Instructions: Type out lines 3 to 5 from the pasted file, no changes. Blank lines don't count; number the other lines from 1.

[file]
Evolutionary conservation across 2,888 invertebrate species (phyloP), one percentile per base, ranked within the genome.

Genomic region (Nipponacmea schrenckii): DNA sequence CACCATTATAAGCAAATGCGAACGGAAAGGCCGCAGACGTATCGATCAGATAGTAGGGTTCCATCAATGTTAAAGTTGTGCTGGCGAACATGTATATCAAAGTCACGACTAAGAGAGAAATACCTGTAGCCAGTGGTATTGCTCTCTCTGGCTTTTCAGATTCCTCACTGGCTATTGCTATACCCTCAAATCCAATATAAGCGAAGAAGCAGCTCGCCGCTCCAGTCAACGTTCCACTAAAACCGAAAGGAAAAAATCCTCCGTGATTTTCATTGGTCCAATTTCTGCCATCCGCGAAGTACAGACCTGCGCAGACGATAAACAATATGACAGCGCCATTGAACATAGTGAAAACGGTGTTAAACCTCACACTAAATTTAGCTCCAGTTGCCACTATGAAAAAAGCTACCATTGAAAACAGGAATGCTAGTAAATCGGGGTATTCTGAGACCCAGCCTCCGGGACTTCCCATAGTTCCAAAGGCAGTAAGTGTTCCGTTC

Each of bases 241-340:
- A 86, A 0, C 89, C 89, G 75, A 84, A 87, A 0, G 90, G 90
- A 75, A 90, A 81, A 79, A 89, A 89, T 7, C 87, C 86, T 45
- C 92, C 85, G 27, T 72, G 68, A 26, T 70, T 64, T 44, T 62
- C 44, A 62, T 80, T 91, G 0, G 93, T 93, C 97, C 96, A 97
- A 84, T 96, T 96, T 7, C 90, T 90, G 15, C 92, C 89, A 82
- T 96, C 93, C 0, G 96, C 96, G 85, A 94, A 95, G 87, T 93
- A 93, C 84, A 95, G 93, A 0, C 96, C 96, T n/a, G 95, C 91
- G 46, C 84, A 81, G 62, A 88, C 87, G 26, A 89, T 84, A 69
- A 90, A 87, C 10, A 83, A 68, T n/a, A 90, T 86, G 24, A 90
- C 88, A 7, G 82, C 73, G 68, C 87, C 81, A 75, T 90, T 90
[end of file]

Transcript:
Each of bases 241-340:
- A 86, A 0, C 89, C 89, G 75, A 84, A 87, A 0, G 90, G 90
- A 75, A 90, A 81, A 79, A 89, A 89, T 7, C 87, C 86, T 45